I was in a cafe this morning and decided to have a smoothie.
This is not as easy as it sounds if you’re British, because we’re not as able to ask for ludicrously-named drinks as other nationals. Maybe it’s the accent (something else it’s hard to do with an English accent in particular is complain – you inevitably sound like an Imperial Officer in Star Wars threatening an Ewok. So you overcompensate, become embarrassed, and end up sounding like Hugh Grant trying to ask someone out in a 1990s British rom-com).
The smoothie in question was made of kiwi and pineapple. They had named it a ‘Naughty Crush’.
This is a challenge I have experienced before. The parade of coffee shops up and down the High Street do not serve ‘small’ or ‘large’ coffees. They serve ‘grande’ or ‘medio’ frothalottahunkyfunkychunkycheekyccinos. Ordering cocktails also involves similar linguistic acrobatics. So I was disturbed – but not surprised – to discover that the perfectly-usable names of fruit on the menu had been replaced by Strawberry Kiss, Carribean Way and, incomprehensibly, Bananarama Llama Farmer.
“Hi,” I said, determined to keep this engagement as sensible and silly-name-free as possible.
“Hello!” said the smiley cafe person. “What can I get for you?”
“I’ll have a double espresso and a kiwi and pineapple smoothie.”
“I’m afraid we don’t have any,” she said. And then after the briefest pause, added, “we have a Naughty Crush, though.”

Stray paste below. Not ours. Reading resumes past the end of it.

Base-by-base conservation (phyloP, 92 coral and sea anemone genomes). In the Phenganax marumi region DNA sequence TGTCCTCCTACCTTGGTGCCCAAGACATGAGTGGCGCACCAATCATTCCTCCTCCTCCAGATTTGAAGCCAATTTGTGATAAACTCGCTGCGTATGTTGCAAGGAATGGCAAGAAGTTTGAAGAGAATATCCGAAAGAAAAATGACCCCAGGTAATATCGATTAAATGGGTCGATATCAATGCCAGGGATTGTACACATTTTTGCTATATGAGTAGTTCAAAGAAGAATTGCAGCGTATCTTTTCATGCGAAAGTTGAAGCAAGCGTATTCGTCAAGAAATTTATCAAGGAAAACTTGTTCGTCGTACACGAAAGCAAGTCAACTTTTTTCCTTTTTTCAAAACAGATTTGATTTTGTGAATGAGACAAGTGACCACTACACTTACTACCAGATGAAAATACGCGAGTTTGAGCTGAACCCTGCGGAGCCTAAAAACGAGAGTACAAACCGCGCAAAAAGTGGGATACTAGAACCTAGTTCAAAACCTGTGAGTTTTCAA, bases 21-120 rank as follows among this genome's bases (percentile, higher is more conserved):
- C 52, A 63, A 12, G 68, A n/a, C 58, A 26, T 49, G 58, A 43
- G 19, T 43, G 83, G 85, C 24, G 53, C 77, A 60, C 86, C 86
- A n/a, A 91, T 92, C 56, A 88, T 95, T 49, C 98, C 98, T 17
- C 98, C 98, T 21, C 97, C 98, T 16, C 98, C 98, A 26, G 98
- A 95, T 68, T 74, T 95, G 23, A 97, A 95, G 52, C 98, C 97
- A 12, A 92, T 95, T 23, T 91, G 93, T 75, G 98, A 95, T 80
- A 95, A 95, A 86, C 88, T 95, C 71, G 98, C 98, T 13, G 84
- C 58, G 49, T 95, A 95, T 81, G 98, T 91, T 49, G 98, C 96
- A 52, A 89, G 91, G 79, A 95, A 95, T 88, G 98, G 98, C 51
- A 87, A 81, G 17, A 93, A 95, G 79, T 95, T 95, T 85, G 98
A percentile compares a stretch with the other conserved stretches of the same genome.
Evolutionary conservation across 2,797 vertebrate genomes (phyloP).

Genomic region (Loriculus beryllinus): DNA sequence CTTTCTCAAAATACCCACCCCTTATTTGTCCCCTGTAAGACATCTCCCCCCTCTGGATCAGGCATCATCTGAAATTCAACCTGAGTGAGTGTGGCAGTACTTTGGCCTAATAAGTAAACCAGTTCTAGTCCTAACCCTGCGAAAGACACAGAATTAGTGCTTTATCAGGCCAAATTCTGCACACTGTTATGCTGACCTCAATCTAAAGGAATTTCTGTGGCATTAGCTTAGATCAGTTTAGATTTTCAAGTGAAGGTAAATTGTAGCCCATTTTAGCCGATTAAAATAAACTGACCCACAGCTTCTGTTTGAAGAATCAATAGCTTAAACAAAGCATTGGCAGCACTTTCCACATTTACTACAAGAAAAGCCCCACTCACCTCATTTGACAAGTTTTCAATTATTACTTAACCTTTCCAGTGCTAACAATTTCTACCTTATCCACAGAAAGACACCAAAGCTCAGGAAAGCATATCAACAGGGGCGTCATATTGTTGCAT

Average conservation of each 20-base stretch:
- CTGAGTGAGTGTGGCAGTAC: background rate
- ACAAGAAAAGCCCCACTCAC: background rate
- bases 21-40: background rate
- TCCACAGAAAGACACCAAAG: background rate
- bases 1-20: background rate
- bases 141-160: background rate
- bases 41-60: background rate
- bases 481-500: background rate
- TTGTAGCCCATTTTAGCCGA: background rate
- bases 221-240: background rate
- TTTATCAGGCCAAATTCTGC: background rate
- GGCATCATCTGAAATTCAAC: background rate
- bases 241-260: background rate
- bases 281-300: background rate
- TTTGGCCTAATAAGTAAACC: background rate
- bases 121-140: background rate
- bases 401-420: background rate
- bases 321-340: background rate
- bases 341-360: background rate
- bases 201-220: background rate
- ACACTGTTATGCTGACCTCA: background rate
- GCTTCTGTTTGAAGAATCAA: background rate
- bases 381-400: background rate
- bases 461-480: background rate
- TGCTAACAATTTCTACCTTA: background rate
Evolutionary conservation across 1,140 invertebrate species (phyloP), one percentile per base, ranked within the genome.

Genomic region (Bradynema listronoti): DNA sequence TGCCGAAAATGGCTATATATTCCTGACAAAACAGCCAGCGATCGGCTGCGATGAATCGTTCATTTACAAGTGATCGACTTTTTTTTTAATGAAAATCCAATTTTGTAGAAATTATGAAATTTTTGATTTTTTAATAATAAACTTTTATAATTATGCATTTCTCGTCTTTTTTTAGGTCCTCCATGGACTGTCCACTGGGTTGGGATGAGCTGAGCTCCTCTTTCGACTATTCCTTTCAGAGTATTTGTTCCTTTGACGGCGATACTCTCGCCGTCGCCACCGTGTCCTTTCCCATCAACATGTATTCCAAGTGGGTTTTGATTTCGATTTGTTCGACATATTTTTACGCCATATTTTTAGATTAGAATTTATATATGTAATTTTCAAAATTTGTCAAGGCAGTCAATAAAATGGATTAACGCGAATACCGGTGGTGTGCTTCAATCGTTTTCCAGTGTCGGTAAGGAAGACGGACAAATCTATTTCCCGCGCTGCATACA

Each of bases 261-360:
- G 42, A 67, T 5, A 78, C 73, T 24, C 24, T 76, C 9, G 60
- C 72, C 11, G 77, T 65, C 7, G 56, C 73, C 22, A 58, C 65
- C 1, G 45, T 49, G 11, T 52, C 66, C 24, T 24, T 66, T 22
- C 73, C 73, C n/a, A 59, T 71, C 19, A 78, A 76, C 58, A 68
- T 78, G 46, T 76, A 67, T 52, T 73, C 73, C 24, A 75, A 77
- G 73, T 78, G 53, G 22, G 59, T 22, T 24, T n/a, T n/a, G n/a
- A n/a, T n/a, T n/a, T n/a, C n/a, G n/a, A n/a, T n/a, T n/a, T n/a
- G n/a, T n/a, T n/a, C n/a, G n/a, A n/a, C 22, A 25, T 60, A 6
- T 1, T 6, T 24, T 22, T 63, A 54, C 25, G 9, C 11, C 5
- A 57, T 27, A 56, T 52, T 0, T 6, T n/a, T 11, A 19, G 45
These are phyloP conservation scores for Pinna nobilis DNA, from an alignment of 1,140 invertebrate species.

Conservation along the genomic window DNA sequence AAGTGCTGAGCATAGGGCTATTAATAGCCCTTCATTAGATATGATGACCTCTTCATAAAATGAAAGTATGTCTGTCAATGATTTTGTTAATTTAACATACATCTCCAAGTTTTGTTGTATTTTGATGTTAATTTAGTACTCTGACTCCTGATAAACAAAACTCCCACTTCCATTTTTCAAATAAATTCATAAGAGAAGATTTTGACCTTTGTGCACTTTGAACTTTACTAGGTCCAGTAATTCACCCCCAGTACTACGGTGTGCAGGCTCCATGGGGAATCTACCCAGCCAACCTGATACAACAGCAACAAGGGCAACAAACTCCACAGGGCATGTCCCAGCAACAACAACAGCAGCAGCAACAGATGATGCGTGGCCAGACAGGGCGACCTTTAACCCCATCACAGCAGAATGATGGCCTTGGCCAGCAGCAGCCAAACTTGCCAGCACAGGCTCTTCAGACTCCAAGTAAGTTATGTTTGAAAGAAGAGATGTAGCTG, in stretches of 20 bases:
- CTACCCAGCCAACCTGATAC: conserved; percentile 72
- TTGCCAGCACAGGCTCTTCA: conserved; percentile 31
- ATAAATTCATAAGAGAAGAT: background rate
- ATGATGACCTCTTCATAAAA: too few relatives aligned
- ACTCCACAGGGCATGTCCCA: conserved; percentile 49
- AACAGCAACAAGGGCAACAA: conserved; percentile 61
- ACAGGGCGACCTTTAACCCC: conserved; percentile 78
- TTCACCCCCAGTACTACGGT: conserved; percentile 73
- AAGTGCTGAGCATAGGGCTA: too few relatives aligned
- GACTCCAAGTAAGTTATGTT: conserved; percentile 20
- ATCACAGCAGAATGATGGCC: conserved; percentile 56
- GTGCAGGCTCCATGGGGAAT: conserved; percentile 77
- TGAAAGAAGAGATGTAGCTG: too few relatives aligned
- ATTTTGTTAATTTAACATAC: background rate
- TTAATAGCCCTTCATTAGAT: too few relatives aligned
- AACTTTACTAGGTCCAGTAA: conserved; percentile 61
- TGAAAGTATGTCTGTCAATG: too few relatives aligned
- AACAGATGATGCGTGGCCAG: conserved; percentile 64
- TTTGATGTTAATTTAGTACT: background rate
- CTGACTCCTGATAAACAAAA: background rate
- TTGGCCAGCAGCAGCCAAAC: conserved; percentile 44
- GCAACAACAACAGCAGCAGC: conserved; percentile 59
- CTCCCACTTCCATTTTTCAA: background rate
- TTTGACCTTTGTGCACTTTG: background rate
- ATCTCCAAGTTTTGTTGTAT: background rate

I was not expecting this sly but subtle counter-attack. I took a moment to rally my thoughts, and then delivered my order with aplomb and free of silly names.
“I’ll have one of those then, please,” I said.
(The espresso, by the way, came in a giant cup of such proportions that Wifey asked where the rest of the coffee was.)
What’s going on with all this tomfoolery is an attempt to heighten our customer experience. It’s about suggestion. Give a smoothie an edgy, trendy name and you feel edgy and trendy. Make someone order a coffee in Italian and they connect to an imagined Italian coffee experience. If Bananarama Llama Farmer – which is pulverised banana – was named accurately it would be called Baby Food With A Straw.
The church has, it seems, largely resisted the urge to re-name stuff to make it more attractive and influential (possibly because the church tends to largely resist everything). In fact our own name – Christians – wasn’t even a brand we came up with, but probably originally a derisive term coined by non-Christians. Presumably we’d have been happy to keep calling ourselves Not-Necessarily-Jews-But-We-Do-Buy-Into-The-Old-Testament-But-In-Support-Of-Our-Recognition-That- Jesus-Is-The-Messiah…ians.
At face value, this seems great. We’re authentic. We don’t need advertising executives to tell people about Jesus, we tell it like it is, right?
A Brand New World
What the branding world is on to is that the human mind cannot escape making associations between things it knows, and the new things it’s encountering. We short-cut. So the cafe wanted me to associate my Naughty Crush with a cheeky but pleasurable feeling – a deeper emotional connection than simply the taste of kiwis and pineapples.